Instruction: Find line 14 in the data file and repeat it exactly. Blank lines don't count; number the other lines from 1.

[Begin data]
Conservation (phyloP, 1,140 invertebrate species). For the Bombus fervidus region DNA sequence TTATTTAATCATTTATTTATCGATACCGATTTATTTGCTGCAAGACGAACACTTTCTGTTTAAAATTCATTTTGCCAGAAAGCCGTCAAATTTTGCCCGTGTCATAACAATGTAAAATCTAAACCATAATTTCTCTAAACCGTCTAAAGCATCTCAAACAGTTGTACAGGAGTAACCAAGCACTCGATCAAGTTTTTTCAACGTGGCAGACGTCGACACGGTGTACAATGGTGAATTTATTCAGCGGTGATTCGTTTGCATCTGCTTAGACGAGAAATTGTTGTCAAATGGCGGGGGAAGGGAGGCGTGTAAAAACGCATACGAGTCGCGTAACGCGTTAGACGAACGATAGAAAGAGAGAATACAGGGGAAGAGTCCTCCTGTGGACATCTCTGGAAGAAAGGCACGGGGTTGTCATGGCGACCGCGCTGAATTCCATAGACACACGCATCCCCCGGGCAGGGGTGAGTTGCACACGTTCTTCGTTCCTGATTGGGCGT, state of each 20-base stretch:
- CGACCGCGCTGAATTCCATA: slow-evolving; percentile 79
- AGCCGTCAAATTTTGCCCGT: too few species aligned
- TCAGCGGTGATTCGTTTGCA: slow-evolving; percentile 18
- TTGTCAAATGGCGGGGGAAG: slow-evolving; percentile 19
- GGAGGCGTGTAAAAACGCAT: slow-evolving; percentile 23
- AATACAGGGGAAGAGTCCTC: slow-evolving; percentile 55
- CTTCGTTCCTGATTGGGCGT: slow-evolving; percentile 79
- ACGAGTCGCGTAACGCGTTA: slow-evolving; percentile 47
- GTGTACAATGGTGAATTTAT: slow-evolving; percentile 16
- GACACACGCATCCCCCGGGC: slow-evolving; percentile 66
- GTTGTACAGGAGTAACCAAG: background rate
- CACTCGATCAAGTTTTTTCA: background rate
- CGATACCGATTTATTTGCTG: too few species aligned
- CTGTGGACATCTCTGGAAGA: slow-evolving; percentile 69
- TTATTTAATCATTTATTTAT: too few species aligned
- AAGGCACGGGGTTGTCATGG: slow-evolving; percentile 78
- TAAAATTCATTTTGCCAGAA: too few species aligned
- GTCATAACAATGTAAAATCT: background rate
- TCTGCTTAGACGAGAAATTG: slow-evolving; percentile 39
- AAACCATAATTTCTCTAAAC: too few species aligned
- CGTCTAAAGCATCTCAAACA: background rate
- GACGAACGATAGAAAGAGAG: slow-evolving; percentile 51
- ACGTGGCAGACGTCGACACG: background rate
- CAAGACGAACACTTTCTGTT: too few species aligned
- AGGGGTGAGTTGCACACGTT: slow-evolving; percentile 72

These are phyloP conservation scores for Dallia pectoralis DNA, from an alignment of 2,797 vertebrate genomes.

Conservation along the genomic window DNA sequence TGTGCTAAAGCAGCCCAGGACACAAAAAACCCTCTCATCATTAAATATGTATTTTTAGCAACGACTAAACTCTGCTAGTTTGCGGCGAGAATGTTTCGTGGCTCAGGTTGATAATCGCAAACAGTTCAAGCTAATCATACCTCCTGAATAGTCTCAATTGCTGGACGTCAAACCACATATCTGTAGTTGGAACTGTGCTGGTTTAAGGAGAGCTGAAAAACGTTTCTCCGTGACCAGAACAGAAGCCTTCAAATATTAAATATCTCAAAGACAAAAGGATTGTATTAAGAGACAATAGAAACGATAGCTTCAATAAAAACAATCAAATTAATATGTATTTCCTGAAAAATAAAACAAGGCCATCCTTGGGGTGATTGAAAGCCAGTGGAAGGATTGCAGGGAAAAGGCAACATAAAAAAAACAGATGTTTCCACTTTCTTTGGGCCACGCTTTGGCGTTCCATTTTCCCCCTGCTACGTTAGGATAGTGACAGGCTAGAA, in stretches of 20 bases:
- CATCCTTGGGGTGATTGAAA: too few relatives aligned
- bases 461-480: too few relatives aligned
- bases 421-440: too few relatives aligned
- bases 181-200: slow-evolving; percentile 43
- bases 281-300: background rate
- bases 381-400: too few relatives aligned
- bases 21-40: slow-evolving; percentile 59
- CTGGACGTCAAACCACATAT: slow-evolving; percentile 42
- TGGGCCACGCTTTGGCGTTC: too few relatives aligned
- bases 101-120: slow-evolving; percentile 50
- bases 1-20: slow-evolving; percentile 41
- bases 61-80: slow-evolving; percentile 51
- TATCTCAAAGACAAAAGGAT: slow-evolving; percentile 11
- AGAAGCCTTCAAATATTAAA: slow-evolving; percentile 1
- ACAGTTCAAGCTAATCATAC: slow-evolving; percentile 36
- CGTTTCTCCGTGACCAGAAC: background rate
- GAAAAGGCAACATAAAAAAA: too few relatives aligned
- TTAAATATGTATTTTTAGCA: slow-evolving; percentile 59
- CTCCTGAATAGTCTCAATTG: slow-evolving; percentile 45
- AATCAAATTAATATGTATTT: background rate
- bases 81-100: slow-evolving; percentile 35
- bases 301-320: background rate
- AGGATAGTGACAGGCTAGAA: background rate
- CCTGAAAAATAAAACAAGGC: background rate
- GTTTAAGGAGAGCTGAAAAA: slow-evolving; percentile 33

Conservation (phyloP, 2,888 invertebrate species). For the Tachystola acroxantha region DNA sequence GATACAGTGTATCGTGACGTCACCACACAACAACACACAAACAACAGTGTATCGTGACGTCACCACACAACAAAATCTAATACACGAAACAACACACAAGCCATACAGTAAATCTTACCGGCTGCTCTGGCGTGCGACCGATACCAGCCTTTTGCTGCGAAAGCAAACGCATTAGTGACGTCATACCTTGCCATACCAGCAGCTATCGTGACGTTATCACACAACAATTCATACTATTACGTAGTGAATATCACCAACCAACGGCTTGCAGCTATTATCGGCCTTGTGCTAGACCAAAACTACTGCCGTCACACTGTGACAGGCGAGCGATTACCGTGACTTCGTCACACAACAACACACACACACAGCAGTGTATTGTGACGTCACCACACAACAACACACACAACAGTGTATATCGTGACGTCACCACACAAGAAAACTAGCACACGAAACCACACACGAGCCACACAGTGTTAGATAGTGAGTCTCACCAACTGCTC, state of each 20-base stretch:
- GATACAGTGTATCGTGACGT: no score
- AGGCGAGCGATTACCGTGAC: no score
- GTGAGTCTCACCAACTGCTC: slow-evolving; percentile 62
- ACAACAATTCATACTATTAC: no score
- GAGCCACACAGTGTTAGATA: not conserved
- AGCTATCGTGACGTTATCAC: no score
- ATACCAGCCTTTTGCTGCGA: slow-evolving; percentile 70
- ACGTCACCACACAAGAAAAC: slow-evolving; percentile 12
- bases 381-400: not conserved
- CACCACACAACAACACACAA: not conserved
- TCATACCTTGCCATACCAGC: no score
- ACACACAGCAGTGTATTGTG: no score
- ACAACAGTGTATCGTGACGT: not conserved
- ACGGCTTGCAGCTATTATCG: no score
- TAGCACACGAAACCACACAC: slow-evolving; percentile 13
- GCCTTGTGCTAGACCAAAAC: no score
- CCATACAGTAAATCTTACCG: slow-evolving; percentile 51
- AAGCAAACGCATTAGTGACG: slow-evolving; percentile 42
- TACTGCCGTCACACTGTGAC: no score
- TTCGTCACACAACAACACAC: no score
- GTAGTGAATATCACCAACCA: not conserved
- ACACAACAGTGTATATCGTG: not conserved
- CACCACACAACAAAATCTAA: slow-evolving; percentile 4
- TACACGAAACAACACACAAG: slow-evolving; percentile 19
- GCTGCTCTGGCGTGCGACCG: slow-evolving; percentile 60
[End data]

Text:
- CGATACCGATTTATTTGCTG: too few species aligned